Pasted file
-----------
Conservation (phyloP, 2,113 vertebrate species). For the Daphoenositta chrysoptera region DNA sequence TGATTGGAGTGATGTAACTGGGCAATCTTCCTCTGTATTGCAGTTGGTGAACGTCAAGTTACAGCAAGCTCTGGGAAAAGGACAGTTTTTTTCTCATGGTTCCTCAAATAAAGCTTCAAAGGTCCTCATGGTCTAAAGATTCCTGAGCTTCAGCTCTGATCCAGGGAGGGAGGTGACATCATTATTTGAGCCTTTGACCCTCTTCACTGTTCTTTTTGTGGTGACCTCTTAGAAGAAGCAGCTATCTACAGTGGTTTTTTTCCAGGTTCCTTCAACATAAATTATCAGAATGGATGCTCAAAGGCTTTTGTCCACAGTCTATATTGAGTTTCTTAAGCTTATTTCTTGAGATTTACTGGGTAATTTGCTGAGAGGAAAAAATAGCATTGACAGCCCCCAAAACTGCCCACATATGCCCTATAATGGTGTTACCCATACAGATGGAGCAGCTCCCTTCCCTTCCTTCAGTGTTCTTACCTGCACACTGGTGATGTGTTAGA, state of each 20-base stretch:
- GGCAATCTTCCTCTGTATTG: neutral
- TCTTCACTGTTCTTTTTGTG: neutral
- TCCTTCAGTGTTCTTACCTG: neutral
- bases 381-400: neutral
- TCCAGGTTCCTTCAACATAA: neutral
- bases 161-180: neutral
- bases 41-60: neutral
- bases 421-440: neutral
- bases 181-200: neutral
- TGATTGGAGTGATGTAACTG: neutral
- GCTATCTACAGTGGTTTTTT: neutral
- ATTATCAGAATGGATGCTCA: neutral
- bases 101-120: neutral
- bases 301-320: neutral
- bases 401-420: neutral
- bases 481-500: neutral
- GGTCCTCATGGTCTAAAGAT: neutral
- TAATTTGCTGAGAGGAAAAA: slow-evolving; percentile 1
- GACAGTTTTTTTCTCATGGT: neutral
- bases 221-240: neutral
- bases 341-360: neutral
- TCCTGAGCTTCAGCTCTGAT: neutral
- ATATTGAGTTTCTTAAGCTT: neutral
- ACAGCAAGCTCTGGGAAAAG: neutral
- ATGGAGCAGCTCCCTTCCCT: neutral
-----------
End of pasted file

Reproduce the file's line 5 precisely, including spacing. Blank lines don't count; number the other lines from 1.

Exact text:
- bases 381-400: neutral